Much of the rest of this film is watching the three characters develop relationships without understanding one another’s language. They talk to one another as if they’re being understood, but the listener invariably hears only what he or she wants to hear, and responds accordingly. They keep this up for over an hour. It’s a brilliant, even stunning tour de force.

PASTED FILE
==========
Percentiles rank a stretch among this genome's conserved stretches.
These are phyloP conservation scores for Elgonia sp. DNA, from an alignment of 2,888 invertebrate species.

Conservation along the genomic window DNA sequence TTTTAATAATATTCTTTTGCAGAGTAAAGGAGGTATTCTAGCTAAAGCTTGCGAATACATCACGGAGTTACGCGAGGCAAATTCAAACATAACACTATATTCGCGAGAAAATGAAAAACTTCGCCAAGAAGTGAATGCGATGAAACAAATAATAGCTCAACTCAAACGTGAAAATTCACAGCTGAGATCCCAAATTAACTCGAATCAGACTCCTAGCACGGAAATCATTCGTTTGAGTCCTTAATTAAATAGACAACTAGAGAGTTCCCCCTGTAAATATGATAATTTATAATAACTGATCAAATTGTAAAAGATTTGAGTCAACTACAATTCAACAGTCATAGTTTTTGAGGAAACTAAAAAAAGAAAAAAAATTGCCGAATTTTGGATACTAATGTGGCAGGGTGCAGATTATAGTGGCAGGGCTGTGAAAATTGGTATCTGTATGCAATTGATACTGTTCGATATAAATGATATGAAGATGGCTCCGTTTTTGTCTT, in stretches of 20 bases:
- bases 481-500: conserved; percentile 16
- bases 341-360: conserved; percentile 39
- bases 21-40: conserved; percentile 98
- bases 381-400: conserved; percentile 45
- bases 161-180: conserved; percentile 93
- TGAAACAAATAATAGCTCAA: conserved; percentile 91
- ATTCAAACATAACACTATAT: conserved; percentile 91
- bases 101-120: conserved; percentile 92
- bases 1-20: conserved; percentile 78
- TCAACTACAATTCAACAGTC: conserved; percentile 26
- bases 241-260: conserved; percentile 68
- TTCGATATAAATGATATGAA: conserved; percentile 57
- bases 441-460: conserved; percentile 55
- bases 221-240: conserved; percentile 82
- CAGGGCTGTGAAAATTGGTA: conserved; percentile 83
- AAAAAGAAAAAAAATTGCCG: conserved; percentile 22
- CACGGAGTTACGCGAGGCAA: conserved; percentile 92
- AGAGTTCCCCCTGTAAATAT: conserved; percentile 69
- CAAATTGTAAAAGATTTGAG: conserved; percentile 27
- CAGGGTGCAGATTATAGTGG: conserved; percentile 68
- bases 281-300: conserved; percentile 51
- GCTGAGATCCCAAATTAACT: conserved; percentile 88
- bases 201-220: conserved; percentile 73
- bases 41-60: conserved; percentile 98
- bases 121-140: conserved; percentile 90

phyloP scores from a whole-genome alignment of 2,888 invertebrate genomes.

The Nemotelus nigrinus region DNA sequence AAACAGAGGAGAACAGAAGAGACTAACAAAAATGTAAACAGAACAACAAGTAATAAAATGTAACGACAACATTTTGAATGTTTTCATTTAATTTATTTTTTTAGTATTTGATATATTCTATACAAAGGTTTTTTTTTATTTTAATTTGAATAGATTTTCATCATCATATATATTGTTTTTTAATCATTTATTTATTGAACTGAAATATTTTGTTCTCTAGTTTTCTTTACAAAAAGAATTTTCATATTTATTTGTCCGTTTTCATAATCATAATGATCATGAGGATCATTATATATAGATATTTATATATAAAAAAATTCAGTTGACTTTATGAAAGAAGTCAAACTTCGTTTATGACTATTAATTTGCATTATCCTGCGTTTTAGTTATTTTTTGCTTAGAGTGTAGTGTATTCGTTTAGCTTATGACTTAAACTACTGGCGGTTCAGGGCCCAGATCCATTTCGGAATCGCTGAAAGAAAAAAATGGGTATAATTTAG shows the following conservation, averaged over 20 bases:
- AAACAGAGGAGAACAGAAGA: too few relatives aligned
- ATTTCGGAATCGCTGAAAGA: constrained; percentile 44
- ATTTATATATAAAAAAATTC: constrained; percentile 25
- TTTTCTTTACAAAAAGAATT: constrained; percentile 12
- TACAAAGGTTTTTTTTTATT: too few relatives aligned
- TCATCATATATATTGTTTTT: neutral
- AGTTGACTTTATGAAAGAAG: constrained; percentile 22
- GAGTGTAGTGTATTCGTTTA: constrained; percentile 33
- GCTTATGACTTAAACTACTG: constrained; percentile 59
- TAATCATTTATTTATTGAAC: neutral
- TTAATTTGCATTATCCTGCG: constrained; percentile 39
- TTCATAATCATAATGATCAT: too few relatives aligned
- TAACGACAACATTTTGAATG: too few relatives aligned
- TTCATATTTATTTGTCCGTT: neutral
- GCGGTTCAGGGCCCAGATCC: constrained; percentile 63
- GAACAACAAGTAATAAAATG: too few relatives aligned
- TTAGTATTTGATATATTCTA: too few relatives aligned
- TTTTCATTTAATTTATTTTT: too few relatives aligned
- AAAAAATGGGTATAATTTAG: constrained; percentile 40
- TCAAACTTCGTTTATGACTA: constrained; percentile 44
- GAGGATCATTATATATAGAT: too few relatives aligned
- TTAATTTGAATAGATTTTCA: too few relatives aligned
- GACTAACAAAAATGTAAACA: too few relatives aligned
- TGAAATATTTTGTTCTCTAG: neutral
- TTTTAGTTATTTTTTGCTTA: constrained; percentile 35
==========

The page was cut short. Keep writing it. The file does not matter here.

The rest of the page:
This may sound like a very thin premise on which to build a motion picture, but it’s not a one-joke trick so much as a meditation on language, expectation and interpretation. I suspect that this film works best if you know one – but only one – of the three languages, tho my own feeble Russian vocabulary – never more than a hundred words to begin with – has eroded over the years, so it would be more accurate to say that I understand the sound of Russian more than I do the language. Sámi, on the other hand, sounds unlike either Finnish – which it is related to – or Russian. The script is carefully written, although I wonder if the jokes that come cross in English subtitles work quite the same way listening to this film in any of its three primary languages. For example, Rogozhkin, who wrote as well as directed the film, never allowed Anni-Kristiina Juuso, his Lapp star, to see the entire script (which was in Russian), instead giving Juuso her lines in Finnish – she’s a Lapp radio broadcaster in addition to her acting – who then translated them herself into Sámi.¹ A fair amount of the cognitive dissonance between the three gets muted – or I presume that it must – when one is reading subtitles all in one language. Is it really the same film? The broader acts of cultural misconnection – as when the Finn builds a sauna that the other two find useless, or when he tries to explain to the Russian that he studied philosophy in college and wanted to be a poet but lacked the talent – work much better in the context of the film than they do writing them out here.